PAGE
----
01 Apr Scenario of the Great Depression 2020
More and more people are starting to speak of a real economic crisis, but it’s not what we should be frightened of. What we should really fear is an economic depression.
Every economist knows about the theory of economic cycles.
I’ve tried to represent these cycles in a schematic way in the chart above.
We see 4 main stages there:
- Growth, yellow stage
- Peak, green stage
- Crisis, red stage
- Depression, black stage
This cyclic recurrence is a natural economic process, which can’t be avoided because of both regular economic processes and exterior factors. There can be many reasons for these cycles’ formation, starting with bursting debt bubbles and finishing with wars, revolutions and epidemics.
The main thing common to all these reasons is a demand shock, i.e. the moment when the number of buyers falls sharply.
As a result, goods production is no longer demanded, producers make less profits and can’t pay wages, people have less money for buying goods. This is a vicious circle.
This picture is very simplified, of course, but it shows the main mechanism of crisis development and the measures that developed countries take in order to avoid severe consequences.
I described the measures taken by the US government to combat the economic crisis in my previous analytical article (check it here). Now you understand why those $2 trillion were directly or indirectly aimed at supporting consumers. Because consumers are the engine of market economy.
Let’s get back to the cycles. We’re currently at the beginning of the crisis stage triggered by COVID-19. A demand shock is now present all across the globe as people have to isolate themselves or they are under quarantine. The depth of the crisis depends on the duration of the quarantine. The longer people stay jobless, the more the load on households and simple consumers will be, the more savings will be spent on food.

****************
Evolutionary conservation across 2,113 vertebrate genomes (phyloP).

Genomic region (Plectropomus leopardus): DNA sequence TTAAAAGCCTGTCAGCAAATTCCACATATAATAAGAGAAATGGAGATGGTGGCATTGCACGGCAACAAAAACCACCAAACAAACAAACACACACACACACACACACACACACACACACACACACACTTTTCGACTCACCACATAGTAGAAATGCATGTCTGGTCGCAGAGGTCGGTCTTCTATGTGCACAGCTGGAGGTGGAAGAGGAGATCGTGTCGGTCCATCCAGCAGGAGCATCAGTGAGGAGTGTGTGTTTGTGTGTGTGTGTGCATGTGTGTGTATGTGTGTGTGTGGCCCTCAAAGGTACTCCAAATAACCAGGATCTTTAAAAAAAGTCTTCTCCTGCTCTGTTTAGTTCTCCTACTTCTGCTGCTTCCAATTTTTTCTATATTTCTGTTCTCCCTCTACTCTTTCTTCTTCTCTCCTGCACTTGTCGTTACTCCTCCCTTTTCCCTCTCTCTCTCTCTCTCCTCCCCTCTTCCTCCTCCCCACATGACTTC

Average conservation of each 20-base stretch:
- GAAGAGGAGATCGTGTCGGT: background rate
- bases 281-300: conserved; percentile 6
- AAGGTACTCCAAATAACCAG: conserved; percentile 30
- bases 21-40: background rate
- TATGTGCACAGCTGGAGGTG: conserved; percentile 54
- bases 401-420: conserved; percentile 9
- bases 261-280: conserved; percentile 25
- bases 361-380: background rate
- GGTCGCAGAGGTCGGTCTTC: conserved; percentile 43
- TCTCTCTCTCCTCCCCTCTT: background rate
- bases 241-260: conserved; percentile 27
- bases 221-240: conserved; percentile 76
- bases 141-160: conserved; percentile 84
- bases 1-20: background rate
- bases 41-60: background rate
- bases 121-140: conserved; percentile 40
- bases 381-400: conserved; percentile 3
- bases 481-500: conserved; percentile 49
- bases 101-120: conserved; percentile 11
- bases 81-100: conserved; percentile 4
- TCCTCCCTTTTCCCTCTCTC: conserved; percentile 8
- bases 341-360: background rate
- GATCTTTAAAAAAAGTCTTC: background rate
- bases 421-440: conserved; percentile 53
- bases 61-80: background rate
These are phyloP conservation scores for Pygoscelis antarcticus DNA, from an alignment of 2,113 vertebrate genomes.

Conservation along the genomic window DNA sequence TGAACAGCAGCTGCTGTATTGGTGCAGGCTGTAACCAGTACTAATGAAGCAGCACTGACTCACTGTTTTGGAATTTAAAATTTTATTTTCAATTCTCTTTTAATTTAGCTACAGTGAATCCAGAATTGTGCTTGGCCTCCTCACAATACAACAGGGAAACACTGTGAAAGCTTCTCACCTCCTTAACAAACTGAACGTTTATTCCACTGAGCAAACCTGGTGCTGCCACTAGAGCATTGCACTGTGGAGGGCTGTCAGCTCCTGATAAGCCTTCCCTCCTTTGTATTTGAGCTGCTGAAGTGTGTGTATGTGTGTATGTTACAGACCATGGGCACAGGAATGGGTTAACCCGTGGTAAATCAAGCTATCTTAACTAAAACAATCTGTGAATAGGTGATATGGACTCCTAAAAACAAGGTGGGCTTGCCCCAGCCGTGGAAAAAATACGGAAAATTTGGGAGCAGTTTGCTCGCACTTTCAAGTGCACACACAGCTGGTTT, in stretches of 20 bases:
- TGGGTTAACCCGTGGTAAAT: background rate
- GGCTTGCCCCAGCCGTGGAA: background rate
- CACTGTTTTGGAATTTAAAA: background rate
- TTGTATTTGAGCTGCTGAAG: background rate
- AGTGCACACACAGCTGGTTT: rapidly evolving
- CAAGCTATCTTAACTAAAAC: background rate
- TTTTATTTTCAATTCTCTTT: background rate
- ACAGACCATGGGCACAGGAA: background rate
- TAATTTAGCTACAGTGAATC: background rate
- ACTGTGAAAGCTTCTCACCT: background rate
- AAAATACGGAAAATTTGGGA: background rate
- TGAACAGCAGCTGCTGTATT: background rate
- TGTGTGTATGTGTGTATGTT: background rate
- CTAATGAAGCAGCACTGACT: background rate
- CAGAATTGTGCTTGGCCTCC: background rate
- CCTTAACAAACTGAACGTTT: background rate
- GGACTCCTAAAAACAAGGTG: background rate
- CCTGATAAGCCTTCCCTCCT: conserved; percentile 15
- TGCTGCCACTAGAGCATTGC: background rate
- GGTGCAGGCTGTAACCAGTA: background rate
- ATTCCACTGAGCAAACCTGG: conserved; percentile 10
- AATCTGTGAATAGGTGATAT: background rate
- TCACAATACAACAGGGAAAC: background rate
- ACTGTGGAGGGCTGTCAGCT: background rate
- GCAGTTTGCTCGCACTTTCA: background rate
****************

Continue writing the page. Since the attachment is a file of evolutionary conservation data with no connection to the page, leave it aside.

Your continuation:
The more time the consumer doesn’t buy goods, the higher the debt load on businesses is. The higher the debt load on businesses, the more bankruptcies and credit arrears. The more credit arrears, the more load on banks and the higher likelihood of their bankruptcy. This is a vicious circle! Bank failures mean that investors lose their deposits. Lost deposits result in a demand cut. Demand cuts lead to businesses going bankrupt.
Finally, we have a huge number of the unemployed, of bankrupt businesses and banks. In essence, this process is the active crisis stage. The state that follows this shock is called “a depression”, when people can’t find a new job and earn their living for a long time.
The good news is that after all these terrible times, people are retrained, find a job, set new businesses or reorganize previous ones. In other words, the economy starts reviving and developing. The cycle gets into the growth stage and then reaches a new historical peak.
Development cycles of COVID19 and economic crisis scenario
The chart above shows the number of coronavirus cases and a future development forecast. As of March 31, the number of cases reached 800,000 worldwide. According to various experts, the peak is expected in May, with a total of 2-3 million cases (bold dotted line). Then the dynamics will slow down through global quarantine measures and the population’s natural immunization.
Once the percentage of cases decreases, many countries will eagerly lift lockdowns and restrictions on movement. As a consequence, another wave of coronavirus may take place and last till September. This is the time by which clinical trials of a COVID-19 vaccine are expected to have been completed and then the vaccine will be launched into a series production.